My thoughts immediately shifted to a news story I heard earlier in the week about another teen suicide caused by bullying. Despite the media attention, I have yet to see a story about the parents of the bullies. As I watch news footage describing how some of these bullies have been arrested for their behavior, I naturally ask the question about the adults in their lives. What about them? At what point should parents be held responsible for their child's destructive, hurtful and sometimes fatal choices? Is there even a connection between bullying behavior and parenting? Yes. A researcher from the University of Cincinnati, Elizabeth Sweeney, has studied the family connections in the origins of young bullies. Sweeney reviewed research from England, Germany, Norway, Japan, South Africa and the United States. In children ages nine to sixteen, she discovered that children raised by authoritarian parents, parents who attempt to shape, control their children and those who are demanding, directive and value obedience as a virtue, are most prone to act out bullying behavior.
Sweeney's research is validated in studies conducted by Diana Baumrind, a psychologist and professor at the University of California, Berkeley. After studying one hundred preschool-age children, Baumrind concluded that authoritarian parenting styles lead to children who are obedient and proficient, but they rank lower in happiness, social competence and self-esteem. In all, Baumrind researched three parenting styles: permissive, authoritarian and authoritative. The style with the greatest positive effect on child development was authoritative, where children are typically happy, capable and successful. The authoritative parent establishes rules and guidelines for her child to follow, while also being democratic. These parents are responsive, attentive and willing to listen to their children. Instead of punishing children for not meeting expectations, the authoritative parent is nurturing and forgiving. They are assertive, but not intrusive and restrictive. I equate the authoritative parent to a good coach who sets standards and expectations for his/her athletes. A coach doesn't ask his team whether or not they want to run five miles or do practice drills. The expectation is clear. The coach is there to support them in meeting the standards.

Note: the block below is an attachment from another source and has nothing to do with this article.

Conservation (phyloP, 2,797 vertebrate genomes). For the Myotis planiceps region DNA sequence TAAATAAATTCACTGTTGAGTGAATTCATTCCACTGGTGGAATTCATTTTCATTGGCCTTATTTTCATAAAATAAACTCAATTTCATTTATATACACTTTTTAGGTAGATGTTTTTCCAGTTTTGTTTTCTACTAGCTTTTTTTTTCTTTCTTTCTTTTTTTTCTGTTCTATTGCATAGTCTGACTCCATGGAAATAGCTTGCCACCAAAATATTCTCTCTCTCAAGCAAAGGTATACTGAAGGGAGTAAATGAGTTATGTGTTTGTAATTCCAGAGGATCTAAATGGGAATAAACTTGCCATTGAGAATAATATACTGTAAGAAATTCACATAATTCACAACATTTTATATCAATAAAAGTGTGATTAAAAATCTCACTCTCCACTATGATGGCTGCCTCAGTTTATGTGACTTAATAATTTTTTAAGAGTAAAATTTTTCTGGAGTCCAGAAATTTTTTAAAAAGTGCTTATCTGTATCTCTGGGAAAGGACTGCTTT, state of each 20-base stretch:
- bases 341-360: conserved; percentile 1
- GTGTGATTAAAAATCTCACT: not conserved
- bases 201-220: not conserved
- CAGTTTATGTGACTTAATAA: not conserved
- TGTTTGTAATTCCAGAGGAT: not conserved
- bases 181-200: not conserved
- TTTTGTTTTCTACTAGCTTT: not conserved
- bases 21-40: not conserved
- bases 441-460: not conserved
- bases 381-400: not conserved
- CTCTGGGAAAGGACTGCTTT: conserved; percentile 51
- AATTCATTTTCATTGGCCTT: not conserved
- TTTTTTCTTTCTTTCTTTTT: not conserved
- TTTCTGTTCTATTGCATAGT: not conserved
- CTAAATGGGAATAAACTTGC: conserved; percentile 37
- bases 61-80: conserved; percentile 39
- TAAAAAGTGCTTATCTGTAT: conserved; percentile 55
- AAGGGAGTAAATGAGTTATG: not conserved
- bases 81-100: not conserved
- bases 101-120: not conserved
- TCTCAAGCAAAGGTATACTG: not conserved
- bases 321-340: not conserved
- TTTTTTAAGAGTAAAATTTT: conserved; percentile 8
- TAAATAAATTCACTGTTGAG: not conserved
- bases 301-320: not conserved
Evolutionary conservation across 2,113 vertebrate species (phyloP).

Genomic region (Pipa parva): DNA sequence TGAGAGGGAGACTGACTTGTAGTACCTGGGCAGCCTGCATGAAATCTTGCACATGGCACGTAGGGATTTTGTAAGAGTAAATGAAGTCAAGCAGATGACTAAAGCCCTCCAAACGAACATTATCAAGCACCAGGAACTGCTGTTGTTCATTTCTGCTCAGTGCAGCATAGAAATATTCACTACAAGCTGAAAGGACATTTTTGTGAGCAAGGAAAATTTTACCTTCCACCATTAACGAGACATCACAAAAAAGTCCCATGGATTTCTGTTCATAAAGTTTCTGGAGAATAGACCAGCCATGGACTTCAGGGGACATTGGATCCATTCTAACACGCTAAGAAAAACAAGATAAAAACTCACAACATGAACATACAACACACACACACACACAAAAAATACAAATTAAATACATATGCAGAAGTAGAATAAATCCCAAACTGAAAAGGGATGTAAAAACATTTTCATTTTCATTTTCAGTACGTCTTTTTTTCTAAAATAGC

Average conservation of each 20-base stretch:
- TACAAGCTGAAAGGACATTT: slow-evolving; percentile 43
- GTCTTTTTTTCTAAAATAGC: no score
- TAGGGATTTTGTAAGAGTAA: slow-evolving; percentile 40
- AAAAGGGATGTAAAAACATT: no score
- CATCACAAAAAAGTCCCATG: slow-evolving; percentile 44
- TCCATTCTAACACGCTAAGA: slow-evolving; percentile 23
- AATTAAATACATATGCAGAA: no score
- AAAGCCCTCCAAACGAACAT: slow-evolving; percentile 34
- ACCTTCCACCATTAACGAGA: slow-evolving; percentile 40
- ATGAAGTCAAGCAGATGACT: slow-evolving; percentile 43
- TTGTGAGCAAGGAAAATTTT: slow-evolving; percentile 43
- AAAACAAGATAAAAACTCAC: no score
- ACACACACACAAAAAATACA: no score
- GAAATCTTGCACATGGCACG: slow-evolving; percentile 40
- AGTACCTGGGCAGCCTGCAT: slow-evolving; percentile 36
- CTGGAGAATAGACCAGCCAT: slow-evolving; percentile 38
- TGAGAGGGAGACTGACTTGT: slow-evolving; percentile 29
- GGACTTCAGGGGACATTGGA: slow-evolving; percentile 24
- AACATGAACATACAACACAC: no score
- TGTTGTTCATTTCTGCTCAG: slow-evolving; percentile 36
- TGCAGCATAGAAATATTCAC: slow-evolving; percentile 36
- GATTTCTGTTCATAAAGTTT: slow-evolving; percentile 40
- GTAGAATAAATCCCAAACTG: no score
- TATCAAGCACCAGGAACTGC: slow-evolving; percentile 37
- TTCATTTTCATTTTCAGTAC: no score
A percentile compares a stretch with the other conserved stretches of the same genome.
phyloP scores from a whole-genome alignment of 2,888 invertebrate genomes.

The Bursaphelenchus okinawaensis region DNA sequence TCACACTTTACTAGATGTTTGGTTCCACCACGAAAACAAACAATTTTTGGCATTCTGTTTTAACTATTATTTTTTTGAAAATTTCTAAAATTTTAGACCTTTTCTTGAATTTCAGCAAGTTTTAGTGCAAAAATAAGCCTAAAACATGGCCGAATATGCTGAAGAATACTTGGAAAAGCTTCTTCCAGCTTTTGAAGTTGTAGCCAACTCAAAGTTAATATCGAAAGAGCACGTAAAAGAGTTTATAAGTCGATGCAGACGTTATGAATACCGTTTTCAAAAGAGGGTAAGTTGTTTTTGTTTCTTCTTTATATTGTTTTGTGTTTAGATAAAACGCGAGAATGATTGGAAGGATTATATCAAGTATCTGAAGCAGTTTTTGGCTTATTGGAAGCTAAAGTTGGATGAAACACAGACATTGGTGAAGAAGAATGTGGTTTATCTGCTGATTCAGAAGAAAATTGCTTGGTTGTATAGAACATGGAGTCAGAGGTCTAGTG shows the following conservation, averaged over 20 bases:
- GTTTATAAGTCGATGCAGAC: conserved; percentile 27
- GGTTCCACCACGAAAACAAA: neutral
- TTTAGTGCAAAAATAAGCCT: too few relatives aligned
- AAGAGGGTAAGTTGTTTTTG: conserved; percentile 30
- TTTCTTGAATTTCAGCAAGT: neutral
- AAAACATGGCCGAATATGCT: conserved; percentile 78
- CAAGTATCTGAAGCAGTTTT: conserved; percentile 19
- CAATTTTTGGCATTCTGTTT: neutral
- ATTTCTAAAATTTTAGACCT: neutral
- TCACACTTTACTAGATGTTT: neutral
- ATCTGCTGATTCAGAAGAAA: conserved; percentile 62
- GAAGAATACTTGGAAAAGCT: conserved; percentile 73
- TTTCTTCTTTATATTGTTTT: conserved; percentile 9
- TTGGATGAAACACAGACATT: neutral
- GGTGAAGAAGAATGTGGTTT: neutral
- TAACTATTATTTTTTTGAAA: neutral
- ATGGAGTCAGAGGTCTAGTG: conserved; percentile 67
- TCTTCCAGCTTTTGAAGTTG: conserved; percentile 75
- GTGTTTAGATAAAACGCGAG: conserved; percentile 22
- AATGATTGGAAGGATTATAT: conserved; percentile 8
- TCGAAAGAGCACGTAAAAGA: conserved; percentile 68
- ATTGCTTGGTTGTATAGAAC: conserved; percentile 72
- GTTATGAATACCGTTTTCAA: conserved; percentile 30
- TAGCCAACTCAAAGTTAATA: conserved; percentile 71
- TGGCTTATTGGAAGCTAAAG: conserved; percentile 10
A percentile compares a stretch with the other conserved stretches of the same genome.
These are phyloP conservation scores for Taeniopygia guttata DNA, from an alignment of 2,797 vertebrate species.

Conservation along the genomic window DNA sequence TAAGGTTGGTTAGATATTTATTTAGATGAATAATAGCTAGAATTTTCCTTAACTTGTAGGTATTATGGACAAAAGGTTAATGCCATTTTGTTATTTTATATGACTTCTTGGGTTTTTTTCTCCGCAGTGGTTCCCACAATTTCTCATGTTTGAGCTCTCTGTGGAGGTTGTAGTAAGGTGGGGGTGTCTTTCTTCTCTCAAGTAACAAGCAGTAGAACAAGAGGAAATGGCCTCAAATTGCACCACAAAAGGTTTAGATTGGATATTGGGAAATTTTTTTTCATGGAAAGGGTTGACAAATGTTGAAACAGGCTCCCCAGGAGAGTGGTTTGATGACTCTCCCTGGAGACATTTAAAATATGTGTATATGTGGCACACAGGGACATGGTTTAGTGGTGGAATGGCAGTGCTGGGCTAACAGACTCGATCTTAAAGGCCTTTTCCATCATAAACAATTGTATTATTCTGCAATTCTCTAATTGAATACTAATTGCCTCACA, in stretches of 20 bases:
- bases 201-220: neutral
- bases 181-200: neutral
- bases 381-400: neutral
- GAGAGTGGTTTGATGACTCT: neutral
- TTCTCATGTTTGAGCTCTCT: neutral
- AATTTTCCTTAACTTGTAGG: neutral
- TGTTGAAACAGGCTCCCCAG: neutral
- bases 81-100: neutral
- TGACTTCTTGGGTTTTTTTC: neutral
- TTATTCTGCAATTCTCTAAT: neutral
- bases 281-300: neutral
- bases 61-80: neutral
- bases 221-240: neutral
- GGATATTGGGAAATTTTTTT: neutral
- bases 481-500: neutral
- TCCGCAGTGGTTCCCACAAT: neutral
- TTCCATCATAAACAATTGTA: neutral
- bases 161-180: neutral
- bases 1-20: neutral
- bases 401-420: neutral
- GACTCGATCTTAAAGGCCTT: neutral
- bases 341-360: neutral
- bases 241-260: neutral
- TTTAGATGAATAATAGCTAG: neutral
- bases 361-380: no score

Aside from parenting styles, our brains are hardwired to imitate and mirror behavior we see. The same brain region that controls action also supports perception. Observing a behavior occurs in the same region as acting upon it, therefore, our modeling as parents has a dramatic effect on our children's social competence. Children's attitudes and beliefs toward others are shaped by the adults that care for them from birth. Ruby Bridges, the civil rights icon who is now a personal friend, states that in order to rid the world of racism and discrimination, adults must model tolerance for children. Following this advice, one way to circumvent the onslaught of bullying and aggressive behavior in and between children may be to reflect compassionate, tolerant behavior in our adult world.
UNO may seem like a simple game between children, but when looked at through the lens of parenting, there are many lessons to learn. The Draw Four Card of parenting directs us to
2. Model the behavior you want your children to demonstrate
3. Reflect that behavior in your adult relationships
4. Let it refract into the world.
Next time you hold the decks of cards in your hand and it comes time to throw down a draw four, think about your child.
Saturday, November 20, 2010
My husband likes silly Youtube videos. You’ve probably seen them; double rainbow, Argentinian Dancing with the Stars, cats bickering. Might I add that he likes to show me these videos at the most imperfect time; while giving the children a bath, getting them out the door in the morning, or while I am running around the house trying to finish up chores. He walks up to me like a kid in the candy store, brimming with excitement. Humor is one of his top strengths and one of the many reasons we fell in love. I have noticed lately that his gesture of humor, to share a video that he finds playful and interesting, is usually met with a sigh, a turning away, or sometimes a snide remark from me like “I don’t have time for this.”